Pavel KhazanovJan 6, 2024
The Russia that We Have Lost
Pre-Soviet Past as Anti-Soviet Discourse
University of Wisconsin Press 2023
In 1917, Bolshevik revolutionaries overthrew the tsar of Russia and established a new, communist government, one that viewed the Imperial Russia of old as a righteously vanquished enemy. And yet, as Pavel Khazanov shows in The Russia that We Have Lost: Pre-Soviet Past as Anti-Soviet Discourse (U Wisconsin Press, 2023), after the collapse of Stalinism, a reconfiguration of Imperial Russia slowly began to emerge, recalling the culture of tsarist Russia not as a disgrace but as a glory, a past to not only remember but to recover, and to deploy against what to many seemed like a discredited socialist project.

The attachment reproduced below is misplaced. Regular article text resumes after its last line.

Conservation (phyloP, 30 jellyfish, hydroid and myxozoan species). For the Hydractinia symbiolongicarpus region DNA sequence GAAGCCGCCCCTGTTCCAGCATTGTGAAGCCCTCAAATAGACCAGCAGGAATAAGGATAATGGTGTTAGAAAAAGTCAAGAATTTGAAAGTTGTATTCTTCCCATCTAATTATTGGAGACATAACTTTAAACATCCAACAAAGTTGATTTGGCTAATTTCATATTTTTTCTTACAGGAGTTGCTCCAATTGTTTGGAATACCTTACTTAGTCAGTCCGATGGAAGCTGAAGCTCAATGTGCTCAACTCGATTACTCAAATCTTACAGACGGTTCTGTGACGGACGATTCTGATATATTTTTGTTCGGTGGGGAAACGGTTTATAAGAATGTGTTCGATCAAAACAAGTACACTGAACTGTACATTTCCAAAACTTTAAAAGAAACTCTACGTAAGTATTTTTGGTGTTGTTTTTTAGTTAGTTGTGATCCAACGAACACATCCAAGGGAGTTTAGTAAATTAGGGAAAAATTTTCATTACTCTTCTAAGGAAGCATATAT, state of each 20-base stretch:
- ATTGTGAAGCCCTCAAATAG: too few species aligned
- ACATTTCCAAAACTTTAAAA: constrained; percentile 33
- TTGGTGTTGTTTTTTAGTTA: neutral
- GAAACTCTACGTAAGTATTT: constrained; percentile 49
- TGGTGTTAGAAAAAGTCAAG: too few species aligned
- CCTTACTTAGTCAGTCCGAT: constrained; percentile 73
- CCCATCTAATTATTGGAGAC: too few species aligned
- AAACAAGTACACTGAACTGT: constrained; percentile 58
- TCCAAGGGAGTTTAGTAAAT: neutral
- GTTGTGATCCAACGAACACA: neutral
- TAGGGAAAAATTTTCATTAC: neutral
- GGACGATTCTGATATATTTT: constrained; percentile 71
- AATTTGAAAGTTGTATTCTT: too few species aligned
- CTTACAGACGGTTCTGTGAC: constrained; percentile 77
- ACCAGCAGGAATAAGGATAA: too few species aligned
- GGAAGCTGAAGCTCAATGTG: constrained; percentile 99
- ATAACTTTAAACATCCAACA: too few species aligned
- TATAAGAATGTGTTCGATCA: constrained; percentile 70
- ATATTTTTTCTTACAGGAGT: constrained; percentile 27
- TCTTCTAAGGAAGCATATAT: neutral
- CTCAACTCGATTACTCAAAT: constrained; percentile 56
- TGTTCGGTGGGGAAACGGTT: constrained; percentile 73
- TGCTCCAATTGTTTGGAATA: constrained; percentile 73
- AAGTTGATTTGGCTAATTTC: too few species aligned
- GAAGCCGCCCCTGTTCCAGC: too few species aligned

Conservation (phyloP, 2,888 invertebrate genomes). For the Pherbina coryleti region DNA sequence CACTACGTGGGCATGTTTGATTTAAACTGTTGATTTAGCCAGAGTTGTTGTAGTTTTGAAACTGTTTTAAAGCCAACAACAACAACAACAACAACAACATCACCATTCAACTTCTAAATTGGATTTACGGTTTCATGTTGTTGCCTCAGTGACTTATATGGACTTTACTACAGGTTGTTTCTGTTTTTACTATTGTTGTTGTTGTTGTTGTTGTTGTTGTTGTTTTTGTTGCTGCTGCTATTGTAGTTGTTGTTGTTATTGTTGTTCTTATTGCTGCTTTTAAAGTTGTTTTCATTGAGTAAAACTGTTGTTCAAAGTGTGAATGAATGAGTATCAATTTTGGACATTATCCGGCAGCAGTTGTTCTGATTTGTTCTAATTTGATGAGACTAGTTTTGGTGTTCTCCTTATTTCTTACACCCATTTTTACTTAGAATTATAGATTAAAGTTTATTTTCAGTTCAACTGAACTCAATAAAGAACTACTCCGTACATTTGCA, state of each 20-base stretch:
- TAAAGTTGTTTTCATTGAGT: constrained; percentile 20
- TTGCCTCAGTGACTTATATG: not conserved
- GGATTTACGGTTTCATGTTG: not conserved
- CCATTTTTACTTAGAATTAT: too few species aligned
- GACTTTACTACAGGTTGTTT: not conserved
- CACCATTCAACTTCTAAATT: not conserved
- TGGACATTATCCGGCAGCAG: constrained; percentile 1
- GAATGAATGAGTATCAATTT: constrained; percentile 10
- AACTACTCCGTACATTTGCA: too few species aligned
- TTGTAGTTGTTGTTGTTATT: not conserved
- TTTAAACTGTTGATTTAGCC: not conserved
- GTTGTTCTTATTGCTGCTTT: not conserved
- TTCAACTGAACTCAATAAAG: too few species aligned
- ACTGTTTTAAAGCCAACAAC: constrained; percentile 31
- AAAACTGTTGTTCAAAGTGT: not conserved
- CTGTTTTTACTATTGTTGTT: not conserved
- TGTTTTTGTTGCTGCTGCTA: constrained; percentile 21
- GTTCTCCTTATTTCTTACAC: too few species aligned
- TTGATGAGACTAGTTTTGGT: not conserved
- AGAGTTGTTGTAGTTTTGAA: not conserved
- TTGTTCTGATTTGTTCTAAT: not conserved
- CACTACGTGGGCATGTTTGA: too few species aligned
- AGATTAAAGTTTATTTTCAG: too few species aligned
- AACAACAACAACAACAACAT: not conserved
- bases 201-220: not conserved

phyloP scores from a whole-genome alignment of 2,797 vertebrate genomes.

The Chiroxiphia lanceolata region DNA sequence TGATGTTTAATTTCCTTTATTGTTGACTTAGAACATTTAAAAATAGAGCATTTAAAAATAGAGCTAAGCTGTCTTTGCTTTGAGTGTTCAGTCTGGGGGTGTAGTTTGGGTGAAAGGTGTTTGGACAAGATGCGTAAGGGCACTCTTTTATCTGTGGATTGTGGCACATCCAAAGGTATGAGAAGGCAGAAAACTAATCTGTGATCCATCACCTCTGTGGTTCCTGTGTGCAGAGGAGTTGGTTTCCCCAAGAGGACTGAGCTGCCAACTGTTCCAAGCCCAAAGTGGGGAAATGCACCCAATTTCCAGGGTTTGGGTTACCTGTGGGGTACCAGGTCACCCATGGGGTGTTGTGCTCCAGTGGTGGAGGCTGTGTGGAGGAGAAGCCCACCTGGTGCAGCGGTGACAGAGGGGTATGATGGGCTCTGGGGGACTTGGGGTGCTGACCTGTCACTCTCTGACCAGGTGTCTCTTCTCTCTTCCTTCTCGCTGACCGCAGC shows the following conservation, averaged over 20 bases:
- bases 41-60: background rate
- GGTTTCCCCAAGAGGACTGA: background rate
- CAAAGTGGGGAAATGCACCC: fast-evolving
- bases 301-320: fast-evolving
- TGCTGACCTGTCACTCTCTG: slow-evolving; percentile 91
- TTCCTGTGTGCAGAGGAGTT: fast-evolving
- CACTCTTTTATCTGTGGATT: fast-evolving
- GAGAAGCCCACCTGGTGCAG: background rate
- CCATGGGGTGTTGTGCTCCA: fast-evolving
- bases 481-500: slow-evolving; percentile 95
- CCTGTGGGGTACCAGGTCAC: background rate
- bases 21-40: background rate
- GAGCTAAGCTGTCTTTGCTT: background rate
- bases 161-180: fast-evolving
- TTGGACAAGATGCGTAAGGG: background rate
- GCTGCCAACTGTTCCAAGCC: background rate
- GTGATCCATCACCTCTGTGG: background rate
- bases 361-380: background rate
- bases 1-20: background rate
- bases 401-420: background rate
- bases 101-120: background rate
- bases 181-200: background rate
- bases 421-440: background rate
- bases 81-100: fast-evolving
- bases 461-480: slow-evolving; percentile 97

Khazanov’s careful untangling of this discourse in the late Soviet period reveals a process that involved figures of all political stripes, from staunch conservatives to avowed intelligentsia liberals. Further, Khazanov shows that this process occurred not outside of or in opposition to Soviet guidance and censorship, but in mainstream Soviet culture that commanded wide audiences, especially among the Soviet middle class. Excavating the cultural logic of this newly foundational, mythic memory of a “lost Russia,” Khazanov reveals why, despite the apparently liberal achievement of the collapse of the Soviet Union in 1991, Boris Yeltsin (and later, Vladamir Putin) successfully steered Russia into oligarchy and increasing autocracy. The anti-Soviet memory of the pre-Soviet past, ironically constructed during the late socialist period, became and remains a politically salient narrative, a point of consensus that surprisingly attracts both contemporary regime loyalists and their would-be liberal opposition.
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